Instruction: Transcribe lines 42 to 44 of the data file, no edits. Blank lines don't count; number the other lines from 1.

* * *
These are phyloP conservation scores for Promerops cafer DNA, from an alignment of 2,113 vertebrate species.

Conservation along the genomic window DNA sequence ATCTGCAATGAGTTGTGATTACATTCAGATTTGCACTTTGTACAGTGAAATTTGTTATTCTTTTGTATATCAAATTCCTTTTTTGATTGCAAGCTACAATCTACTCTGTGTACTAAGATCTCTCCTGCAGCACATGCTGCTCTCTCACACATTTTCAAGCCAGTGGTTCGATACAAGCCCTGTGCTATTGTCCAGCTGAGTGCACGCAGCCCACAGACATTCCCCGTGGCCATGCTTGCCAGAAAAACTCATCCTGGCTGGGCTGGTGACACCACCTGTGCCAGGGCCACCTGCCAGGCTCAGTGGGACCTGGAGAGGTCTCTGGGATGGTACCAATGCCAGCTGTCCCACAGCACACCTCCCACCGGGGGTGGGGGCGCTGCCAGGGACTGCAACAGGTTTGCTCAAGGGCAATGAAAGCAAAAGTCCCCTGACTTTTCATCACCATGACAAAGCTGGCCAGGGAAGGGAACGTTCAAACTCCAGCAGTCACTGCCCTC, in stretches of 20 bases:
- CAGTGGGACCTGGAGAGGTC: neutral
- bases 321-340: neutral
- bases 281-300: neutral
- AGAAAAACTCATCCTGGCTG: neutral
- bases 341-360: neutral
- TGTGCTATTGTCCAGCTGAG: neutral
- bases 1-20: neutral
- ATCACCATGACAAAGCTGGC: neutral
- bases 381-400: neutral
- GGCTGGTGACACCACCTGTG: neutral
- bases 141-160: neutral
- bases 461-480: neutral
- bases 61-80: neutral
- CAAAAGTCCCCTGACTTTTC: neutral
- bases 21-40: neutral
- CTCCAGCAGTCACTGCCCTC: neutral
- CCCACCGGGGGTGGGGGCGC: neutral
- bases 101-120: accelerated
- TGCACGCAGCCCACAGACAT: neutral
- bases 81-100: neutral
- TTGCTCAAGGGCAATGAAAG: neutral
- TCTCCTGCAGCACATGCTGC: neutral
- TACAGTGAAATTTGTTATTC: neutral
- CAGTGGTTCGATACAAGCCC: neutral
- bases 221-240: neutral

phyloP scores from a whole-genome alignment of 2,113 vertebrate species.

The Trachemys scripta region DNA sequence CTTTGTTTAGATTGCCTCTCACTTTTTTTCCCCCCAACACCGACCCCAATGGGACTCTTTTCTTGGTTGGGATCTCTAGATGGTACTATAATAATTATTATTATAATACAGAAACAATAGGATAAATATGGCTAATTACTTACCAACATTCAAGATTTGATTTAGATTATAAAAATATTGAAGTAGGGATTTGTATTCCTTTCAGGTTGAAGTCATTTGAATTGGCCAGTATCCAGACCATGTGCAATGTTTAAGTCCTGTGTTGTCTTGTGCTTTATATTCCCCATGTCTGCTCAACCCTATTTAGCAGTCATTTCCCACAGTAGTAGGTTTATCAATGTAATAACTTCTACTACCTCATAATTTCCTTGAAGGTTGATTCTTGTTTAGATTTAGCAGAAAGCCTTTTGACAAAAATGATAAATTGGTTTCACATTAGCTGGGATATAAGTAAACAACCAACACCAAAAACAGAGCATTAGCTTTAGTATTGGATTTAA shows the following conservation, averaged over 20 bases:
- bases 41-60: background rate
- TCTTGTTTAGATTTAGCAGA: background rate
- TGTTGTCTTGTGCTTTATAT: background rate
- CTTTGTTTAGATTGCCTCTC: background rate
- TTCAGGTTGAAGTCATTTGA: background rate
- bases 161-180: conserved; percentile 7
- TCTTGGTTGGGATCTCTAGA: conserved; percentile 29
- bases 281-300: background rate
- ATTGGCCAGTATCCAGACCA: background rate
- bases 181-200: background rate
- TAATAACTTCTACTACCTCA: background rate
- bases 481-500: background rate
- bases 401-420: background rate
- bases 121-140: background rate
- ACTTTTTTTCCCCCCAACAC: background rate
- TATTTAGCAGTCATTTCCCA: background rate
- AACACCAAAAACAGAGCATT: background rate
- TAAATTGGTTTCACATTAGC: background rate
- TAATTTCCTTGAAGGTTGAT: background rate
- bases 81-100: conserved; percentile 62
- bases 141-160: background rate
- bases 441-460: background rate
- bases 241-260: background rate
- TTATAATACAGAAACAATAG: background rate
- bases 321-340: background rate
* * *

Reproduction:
- bases 401-420: background rate
- bases 121-140: background rate
- ACTTTTTTTCCCCCCAACAC: background rate